Izvestia, June 30, 2000, p. 2

Anatoly Lubovinin, officer of the Federal Security Service, said in his interview with Izvestia that the Russian security services have detained four men in Chechnya who are suspected of organizing an attempt on the life of General Romanov. According to Lubovinin, all of them are ethnic Chechens; currently they are being held in a prison in Chechnya and are being interrogated. So far, only one of the arrested men, Ibrahim Aubov, has been definitely linked to the crime. The role of the others is being ascertained, which is why the Federal Security Service has refused to reveal their names. Lieutenant General Anatoly Romanov, Commander of the Joint Grouping of Federal Forces in Chechnya, was heavily wounded on October 6, 1995 in the center of Grozny. His car was blown up by a land-mine as it crossed a bridge. Romanov is still lying unconscious in the Burdenko hospital, Moscow; however, according to head of the hospital Vyacheslav Kalyuzhev, the doctors still hope that his health will improve.


Izvestia, June 30, 2000, p. 2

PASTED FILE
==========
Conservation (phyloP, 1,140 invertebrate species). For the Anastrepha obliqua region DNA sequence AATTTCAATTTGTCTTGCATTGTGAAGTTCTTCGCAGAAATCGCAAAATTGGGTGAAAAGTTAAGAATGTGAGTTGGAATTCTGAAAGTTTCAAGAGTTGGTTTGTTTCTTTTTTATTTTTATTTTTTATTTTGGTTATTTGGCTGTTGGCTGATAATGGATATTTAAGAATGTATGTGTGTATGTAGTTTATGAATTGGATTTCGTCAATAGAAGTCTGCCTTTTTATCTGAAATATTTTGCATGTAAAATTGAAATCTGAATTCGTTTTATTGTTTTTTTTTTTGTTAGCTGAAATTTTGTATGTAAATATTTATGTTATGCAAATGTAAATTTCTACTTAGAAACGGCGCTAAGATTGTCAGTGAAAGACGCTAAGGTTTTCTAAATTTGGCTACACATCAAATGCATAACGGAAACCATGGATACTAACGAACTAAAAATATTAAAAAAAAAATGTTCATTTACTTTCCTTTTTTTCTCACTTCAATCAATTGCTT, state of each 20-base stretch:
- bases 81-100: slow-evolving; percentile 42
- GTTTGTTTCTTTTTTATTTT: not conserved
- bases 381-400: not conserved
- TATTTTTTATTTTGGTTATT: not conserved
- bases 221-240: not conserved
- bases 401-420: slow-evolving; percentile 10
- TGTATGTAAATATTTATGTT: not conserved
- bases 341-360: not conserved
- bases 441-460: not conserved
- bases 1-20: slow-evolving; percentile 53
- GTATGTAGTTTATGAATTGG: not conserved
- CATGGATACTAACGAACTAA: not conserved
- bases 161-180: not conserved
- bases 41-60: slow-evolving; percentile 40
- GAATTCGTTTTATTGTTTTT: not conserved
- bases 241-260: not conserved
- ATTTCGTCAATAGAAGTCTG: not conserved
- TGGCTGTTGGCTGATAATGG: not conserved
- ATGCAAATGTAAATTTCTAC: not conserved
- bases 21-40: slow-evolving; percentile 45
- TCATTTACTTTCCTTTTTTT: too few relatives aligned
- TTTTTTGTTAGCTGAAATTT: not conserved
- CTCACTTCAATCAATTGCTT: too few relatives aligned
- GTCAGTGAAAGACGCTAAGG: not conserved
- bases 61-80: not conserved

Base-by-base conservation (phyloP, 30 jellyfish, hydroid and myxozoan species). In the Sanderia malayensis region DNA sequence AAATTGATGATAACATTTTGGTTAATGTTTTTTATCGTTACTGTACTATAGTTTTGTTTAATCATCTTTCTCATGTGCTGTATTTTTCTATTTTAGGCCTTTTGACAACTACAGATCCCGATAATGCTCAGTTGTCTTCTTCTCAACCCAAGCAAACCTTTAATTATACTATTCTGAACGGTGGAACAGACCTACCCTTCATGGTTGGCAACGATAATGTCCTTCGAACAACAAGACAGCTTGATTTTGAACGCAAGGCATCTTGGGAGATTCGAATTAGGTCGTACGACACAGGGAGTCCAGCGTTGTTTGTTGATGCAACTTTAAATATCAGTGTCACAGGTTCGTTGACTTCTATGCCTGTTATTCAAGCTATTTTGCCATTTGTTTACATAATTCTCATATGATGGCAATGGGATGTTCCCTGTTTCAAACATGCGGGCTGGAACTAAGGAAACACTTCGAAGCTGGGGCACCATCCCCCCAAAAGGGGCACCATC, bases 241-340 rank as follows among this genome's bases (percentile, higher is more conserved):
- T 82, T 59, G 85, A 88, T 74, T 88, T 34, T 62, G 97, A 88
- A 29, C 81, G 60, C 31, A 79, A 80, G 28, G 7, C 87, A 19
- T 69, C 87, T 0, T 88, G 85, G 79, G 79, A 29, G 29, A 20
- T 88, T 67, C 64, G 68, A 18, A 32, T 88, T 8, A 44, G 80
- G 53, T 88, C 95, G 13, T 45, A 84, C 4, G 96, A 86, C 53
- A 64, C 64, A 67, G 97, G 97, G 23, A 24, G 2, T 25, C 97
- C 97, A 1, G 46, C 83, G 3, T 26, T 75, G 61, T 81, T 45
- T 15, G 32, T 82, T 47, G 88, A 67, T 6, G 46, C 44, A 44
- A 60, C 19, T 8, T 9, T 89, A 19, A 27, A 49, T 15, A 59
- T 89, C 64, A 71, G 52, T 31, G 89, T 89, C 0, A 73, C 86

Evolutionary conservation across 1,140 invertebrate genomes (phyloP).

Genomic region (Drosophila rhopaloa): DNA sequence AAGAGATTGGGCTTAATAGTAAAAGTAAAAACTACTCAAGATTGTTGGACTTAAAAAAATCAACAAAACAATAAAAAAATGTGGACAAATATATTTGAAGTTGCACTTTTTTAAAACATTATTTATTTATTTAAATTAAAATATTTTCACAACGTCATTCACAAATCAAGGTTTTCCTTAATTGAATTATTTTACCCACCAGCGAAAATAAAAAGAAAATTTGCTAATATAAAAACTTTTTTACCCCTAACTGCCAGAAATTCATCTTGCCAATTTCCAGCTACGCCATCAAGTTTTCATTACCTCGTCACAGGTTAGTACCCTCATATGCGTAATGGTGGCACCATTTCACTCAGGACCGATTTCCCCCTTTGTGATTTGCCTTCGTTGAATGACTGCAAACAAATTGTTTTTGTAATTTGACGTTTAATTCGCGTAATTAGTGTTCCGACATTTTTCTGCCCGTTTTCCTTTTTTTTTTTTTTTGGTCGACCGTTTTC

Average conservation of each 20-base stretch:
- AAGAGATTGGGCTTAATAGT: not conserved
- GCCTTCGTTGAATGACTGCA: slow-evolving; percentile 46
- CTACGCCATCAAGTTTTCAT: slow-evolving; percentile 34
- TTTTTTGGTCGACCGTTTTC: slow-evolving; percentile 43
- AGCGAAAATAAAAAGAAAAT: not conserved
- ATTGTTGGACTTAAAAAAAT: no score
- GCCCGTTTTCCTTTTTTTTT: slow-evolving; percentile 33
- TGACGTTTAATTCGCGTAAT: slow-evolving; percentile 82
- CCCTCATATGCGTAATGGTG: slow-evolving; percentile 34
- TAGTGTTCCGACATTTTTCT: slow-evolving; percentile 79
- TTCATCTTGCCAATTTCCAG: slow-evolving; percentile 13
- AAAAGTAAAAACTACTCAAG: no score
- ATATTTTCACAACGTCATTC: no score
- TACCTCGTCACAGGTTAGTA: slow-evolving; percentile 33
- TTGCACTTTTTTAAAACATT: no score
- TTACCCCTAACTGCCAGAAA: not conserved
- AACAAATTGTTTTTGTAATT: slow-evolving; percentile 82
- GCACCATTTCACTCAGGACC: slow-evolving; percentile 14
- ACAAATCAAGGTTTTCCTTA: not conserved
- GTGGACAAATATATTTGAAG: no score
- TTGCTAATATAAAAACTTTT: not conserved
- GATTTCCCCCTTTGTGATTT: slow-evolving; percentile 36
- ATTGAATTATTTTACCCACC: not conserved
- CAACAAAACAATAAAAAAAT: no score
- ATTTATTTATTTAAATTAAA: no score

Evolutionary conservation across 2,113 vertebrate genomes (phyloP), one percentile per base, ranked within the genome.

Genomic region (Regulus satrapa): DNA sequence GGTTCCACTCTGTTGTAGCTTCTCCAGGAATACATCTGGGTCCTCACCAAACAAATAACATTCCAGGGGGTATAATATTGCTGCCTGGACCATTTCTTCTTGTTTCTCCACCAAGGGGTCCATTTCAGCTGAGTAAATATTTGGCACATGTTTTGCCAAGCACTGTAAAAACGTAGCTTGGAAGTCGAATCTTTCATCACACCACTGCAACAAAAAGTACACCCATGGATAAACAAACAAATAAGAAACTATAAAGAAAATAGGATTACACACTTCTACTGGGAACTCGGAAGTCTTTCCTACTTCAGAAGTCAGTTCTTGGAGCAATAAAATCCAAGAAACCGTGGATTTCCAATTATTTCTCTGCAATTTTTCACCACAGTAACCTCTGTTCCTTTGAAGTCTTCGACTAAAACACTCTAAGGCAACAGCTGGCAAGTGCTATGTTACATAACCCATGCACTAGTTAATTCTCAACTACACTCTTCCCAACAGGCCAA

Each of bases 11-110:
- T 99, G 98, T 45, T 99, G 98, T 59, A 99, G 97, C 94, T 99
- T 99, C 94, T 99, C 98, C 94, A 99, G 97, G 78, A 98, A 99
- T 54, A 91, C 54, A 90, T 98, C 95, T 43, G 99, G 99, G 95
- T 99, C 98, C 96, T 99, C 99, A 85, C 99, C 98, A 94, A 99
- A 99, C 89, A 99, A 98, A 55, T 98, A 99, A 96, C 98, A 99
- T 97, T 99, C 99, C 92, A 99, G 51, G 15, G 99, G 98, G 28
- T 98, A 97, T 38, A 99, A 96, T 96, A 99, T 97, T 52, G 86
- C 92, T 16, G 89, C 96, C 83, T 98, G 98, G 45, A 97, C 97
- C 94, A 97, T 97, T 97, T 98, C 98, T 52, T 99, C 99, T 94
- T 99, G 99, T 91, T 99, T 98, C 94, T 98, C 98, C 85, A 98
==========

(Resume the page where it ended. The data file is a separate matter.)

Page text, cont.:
In Moscow, late in the evening of June 28, drunken teenagers started fighting with police officers. About 150 youths participated in the fight, and the police had to call for reinforcements in order to calm down the infuriated teenagers. Seventy-four youths were detained by the police; two of them have been charged with hooliganism. Both accused are members of a radical racist party; however, the police do not consider them neo-Nazis. The police confiscated membership cards of the People’s Nationalist Party (PNP) from Semyon Tokmakov and Andrei Kail (both aged 25, unemployed residents of Moscow). As we learned, the PNP is one of the most radical parties in Russia. It was founded in 1994, by film director Alexander Ivanov-Sukharevsky. Ivanov-Sukharevsky has achieved no success in movie-making, but used to be a member of many nationalist organizations, from the moderate Russian National Union to the extremist Russian National Unity, before he decided to establish a party of his own. On May 24, 1995, the Ministry of Justice registered the PNP; its leaders at once stood for the 1996 parliamentary elections, but lost. The PNP is different from all other known neo-fascist parties: it is relatively small, involves only a few thousand people, mostly under 30, and it is openly racist. The members of the party call their ideology “national-ecologist”.